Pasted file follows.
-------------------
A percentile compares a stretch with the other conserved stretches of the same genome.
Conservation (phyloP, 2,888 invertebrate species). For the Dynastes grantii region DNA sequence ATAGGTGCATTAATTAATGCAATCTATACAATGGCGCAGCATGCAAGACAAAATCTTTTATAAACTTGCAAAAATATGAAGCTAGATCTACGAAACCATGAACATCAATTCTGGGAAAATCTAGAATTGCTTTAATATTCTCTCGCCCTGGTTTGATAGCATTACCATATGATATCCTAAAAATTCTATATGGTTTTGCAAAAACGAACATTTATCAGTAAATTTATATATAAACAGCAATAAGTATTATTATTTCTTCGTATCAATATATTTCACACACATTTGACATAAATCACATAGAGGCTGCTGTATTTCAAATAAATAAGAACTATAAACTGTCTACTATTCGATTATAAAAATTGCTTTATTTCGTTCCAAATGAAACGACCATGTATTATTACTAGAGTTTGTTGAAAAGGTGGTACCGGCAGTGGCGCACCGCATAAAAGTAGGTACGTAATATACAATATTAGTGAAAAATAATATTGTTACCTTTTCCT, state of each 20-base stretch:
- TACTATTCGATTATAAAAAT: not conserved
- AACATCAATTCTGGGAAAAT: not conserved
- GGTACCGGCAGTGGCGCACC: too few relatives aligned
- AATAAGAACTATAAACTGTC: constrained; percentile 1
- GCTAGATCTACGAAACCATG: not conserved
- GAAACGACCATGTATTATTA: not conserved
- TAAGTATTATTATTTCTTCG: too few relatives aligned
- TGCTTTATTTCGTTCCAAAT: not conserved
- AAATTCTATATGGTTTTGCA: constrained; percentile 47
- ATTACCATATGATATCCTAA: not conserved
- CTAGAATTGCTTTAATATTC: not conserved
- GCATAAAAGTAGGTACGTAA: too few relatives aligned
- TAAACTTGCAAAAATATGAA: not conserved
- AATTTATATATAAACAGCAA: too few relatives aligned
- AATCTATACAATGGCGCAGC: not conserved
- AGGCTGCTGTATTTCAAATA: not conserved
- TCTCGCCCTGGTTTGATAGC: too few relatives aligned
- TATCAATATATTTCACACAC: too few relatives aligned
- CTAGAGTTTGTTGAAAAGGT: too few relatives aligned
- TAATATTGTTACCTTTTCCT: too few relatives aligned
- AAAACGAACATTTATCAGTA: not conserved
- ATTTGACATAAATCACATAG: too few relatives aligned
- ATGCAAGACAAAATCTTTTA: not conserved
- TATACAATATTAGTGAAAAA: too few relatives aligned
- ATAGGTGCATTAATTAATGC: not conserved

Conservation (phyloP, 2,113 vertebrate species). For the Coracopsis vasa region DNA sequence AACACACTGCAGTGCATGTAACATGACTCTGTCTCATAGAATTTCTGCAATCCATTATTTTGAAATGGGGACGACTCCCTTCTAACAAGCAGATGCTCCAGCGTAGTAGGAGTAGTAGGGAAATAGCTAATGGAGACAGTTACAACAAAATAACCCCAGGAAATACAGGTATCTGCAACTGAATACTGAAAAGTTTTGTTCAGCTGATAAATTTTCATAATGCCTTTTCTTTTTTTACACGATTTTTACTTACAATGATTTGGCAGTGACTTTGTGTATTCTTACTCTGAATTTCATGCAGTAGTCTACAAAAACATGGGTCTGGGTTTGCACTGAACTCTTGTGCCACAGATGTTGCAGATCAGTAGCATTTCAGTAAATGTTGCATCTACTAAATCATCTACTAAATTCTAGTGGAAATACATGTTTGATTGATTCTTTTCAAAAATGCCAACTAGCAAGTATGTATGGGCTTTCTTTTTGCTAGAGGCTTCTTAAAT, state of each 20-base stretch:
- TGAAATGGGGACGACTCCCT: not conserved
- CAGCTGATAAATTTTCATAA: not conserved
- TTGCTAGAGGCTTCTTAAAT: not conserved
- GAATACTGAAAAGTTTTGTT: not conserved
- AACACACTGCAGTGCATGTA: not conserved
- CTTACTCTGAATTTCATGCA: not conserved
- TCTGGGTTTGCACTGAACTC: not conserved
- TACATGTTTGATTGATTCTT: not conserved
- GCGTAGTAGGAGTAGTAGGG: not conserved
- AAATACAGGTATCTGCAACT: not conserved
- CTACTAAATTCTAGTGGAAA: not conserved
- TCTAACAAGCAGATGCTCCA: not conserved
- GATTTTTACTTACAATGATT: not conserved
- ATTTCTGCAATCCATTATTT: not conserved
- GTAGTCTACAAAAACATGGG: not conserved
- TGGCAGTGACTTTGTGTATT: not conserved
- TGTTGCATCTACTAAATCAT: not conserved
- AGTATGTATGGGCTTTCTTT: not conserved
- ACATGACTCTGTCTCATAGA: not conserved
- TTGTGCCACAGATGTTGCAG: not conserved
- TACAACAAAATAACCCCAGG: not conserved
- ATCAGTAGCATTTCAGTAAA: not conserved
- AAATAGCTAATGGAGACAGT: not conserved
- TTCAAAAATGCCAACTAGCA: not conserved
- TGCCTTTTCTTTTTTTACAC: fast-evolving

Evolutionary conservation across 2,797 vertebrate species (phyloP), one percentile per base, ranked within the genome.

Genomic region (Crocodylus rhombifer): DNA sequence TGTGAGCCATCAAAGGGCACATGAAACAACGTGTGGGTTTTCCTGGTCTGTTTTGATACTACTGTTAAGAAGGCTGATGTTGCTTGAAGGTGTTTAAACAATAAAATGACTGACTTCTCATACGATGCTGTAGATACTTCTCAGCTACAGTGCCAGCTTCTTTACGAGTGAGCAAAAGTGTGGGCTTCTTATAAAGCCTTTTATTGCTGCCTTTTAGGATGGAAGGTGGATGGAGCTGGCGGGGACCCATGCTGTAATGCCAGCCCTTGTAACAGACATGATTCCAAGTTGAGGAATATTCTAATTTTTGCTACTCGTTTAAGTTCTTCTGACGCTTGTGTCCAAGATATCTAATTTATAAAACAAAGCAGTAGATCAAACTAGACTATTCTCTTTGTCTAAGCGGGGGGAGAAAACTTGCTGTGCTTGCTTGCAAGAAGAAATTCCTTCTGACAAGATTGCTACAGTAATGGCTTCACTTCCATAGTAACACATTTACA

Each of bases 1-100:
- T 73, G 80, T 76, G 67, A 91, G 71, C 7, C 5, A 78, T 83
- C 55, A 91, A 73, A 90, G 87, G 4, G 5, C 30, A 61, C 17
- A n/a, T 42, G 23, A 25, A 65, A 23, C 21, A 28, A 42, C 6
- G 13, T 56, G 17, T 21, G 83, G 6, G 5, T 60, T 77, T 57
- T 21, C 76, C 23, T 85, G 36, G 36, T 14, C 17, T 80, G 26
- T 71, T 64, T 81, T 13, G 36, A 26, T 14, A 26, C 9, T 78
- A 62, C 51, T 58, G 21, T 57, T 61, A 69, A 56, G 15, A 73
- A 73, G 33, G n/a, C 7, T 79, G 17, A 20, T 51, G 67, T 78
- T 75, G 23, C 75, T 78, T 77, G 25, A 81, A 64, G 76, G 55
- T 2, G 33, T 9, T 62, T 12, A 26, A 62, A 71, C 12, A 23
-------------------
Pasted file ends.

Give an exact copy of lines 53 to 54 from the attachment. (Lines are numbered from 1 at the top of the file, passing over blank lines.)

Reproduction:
- TGCCTTTTCTTTTTTTACAC: fast-evolving

Evolutionary conservation across 2,797 vertebrate species (phyloP), one percentile per base, ranked within the genome.